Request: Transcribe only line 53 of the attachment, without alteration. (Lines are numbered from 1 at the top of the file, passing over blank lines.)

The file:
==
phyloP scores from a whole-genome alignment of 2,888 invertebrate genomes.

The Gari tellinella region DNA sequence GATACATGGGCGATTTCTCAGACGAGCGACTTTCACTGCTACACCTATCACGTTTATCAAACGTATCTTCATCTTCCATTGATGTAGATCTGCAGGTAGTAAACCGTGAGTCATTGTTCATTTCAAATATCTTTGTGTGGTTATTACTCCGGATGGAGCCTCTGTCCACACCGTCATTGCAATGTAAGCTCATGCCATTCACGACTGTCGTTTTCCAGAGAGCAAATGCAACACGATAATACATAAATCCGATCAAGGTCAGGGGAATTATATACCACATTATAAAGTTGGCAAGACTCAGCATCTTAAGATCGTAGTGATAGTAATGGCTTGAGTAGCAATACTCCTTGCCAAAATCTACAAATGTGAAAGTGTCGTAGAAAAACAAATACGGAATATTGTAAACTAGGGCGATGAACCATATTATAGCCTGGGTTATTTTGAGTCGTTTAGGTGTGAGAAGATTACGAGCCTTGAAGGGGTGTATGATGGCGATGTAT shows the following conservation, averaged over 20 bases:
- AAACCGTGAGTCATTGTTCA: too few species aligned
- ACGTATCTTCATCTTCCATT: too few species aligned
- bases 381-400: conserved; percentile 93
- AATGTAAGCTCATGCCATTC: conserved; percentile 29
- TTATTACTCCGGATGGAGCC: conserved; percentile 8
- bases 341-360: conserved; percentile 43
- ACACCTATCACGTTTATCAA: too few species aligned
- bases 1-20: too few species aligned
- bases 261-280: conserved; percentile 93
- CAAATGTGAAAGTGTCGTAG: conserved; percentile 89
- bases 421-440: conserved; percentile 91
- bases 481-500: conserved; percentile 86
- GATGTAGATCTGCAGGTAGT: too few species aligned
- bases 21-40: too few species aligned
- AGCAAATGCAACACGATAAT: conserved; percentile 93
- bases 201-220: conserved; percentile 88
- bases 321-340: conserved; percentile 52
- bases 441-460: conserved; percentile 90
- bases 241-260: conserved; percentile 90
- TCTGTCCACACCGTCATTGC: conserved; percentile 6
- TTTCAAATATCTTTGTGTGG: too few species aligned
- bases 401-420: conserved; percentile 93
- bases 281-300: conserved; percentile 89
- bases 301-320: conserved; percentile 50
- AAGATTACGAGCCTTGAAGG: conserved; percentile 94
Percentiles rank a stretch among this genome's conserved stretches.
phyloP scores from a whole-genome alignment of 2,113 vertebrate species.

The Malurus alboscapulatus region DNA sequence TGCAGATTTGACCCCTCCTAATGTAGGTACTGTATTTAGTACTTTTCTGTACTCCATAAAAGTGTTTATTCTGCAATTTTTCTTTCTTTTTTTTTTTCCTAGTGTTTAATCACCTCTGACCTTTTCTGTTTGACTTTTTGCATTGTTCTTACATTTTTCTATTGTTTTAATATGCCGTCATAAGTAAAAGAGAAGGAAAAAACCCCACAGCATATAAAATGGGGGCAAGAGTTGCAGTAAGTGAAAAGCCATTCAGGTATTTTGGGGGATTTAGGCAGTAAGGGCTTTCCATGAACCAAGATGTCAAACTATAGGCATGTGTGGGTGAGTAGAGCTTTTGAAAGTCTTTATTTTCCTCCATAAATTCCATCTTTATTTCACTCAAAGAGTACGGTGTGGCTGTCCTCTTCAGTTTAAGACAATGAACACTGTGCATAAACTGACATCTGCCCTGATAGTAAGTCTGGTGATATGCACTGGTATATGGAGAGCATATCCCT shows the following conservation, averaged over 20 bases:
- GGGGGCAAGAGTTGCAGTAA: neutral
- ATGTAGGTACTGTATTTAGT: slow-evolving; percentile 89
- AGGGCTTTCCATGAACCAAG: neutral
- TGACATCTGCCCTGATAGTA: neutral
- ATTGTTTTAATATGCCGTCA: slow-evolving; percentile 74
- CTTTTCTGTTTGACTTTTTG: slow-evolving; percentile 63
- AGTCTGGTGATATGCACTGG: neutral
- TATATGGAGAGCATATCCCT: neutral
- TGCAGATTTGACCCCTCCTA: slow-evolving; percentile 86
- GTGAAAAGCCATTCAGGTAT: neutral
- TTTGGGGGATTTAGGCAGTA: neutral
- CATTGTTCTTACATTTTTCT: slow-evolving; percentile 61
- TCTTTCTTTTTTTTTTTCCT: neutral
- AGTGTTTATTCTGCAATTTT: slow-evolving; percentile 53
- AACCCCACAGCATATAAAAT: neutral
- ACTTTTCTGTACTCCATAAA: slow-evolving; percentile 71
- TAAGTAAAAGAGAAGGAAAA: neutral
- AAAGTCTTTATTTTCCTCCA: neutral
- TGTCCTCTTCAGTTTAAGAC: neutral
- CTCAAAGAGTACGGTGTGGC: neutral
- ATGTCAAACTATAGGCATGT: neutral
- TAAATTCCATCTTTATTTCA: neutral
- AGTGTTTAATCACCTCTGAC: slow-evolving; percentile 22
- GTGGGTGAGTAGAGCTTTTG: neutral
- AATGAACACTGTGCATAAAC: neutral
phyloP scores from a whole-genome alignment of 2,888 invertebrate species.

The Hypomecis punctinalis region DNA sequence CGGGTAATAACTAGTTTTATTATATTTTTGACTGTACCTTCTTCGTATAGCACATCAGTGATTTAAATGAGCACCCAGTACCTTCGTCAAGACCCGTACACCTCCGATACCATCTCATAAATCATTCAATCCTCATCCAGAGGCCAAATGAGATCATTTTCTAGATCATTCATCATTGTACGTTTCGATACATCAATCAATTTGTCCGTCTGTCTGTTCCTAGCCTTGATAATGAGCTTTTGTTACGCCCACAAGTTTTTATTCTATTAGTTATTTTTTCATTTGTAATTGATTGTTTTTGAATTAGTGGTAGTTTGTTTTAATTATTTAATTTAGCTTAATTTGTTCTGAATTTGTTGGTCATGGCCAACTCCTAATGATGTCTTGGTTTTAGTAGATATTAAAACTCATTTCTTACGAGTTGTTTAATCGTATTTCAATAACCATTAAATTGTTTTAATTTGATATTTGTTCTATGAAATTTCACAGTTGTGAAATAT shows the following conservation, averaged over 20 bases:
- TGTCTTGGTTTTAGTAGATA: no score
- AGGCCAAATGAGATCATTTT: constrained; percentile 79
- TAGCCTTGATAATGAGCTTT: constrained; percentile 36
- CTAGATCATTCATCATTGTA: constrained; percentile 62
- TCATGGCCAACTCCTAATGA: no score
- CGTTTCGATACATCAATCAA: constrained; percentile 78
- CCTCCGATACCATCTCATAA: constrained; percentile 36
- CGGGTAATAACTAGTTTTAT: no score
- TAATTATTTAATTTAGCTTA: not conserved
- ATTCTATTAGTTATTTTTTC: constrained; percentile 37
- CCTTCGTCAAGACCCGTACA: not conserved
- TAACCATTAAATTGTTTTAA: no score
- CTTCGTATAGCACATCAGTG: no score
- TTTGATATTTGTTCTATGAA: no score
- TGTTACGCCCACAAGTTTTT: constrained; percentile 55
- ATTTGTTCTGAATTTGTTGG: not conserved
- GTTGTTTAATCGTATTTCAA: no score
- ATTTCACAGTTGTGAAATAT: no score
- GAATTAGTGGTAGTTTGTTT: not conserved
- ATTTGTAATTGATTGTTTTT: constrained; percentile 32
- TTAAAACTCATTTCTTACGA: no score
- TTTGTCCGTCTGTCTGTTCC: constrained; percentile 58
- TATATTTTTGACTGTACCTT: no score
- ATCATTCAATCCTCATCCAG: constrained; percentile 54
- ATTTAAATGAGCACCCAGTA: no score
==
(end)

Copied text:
- AGTGTTTAATCACCTCTGAC: slow-evolving; percentile 22